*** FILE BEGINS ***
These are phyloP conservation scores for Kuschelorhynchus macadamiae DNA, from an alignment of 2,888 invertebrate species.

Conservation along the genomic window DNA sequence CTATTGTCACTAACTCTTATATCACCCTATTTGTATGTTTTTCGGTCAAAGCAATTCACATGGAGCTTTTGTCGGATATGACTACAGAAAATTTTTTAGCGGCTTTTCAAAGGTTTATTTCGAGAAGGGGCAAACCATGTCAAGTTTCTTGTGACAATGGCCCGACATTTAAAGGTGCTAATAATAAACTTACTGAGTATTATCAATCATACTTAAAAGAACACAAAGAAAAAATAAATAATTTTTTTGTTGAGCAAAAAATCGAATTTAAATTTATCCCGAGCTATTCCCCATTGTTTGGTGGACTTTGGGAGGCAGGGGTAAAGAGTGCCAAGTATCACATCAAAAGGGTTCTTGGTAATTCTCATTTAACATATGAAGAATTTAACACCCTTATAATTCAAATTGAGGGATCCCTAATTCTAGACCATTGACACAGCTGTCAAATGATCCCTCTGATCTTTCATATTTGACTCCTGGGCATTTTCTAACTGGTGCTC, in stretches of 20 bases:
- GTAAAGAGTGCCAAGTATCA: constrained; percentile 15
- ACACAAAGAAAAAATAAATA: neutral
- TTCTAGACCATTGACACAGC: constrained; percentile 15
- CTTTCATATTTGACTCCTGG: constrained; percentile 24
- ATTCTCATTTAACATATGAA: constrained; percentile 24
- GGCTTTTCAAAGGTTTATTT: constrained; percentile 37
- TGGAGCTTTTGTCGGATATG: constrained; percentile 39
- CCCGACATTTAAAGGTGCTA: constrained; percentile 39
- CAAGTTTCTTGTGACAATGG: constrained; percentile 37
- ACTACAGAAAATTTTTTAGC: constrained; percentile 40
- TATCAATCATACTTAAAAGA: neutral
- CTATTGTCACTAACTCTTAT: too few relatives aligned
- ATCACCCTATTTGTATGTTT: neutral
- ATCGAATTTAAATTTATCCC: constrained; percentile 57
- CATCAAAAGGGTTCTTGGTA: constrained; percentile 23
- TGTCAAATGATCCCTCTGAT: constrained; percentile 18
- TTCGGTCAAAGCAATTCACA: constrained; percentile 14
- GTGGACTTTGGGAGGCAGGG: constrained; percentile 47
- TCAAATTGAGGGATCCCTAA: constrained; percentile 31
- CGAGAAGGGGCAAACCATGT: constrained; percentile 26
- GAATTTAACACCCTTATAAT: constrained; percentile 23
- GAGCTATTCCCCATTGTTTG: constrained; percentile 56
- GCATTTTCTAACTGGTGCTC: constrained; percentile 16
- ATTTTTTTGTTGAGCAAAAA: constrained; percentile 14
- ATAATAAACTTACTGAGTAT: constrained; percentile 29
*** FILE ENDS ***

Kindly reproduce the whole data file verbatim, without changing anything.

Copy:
These are phyloP conservation scores for Kuschelorhynchus macadamiae DNA, from an alignment of 2,888 invertebrate species.

Conservation along the genomic window DNA sequence CTATTGTCACTAACTCTTATATCACCCTATTTGTATGTTTTTCGGTCAAAGCAATTCACATGGAGCTTTTGTCGGATATGACTACAGAAAATTTTTTAGCGGCTTTTCAAAGGTTTATTTCGAGAAGGGGCAAACCATGTCAAGTTTCTTGTGACAATGGCCCGACATTTAAAGGTGCTAATAATAAACTTACTGAGTATTATCAATCATACTTAAAAGAACACAAAGAAAAAATAAATAATTTTTTTGTTGAGCAAAAAATCGAATTTAAATTTATCCCGAGCTATTCCCCATTGTTTGGTGGACTTTGGGAGGCAGGGGTAAAGAGTGCCAAGTATCACATCAAAAGGGTTCTTGGTAATTCTCATTTAACATATGAAGAATTTAACACCCTTATAATTCAAATTGAGGGATCCCTAATTCTAGACCATTGACACAGCTGTCAAATGATCCCTCTGATCTTTCATATTTGACTCCTGGGCATTTTCTAACTGGTGCTC, in stretches of 20 bases:
- GTAAAGAGTGCCAAGTATCA: constrained; percentile 15
- ACACAAAGAAAAAATAAATA: neutral
- TTCTAGACCATTGACACAGC: constrained; percentile 15
- CTTTCATATTTGACTCCTGG: constrained; percentile 24
- ATTCTCATTTAACATATGAA: constrained; percentile 24
- GGCTTTTCAAAGGTTTATTT: constrained; percentile 37
- TGGAGCTTTTGTCGGATATG: constrained; percentile 39
- CCCGACATTTAAAGGTGCTA: constrained; percentile 39
- CAAGTTTCTTGTGACAATGG: constrained; percentile 37
- ACTACAGAAAATTTTTTAGC: constrained; percentile 40
- TATCAATCATACTTAAAAGA: neutral
- CTATTGTCACTAACTCTTAT: too few relatives aligned
- ATCACCCTATTTGTATGTTT: neutral
- ATCGAATTTAAATTTATCCC: constrained; percentile 57
- CATCAAAAGGGTTCTTGGTA: constrained; percentile 23
- TGTCAAATGATCCCTCTGAT: constrained; percentile 18
- TTCGGTCAAAGCAATTCACA: constrained; percentile 14
- GTGGACTTTGGGAGGCAGGG: constrained; percentile 47
- TCAAATTGAGGGATCCCTAA: constrained; percentile 31
- CGAGAAGGGGCAAACCATGT: constrained; percentile 26
- GAATTTAACACCCTTATAAT: constrained; percentile 23
- GAGCTATTCCCCATTGTTTG: constrained; percentile 56
- GCATTTTCTAACTGGTGCTC: constrained; percentile 16
- ATTTTTTTGTTGAGCAAAAA: constrained; percentile 14
- ATAATAAACTTACTGAGTAT: constrained; percentile 29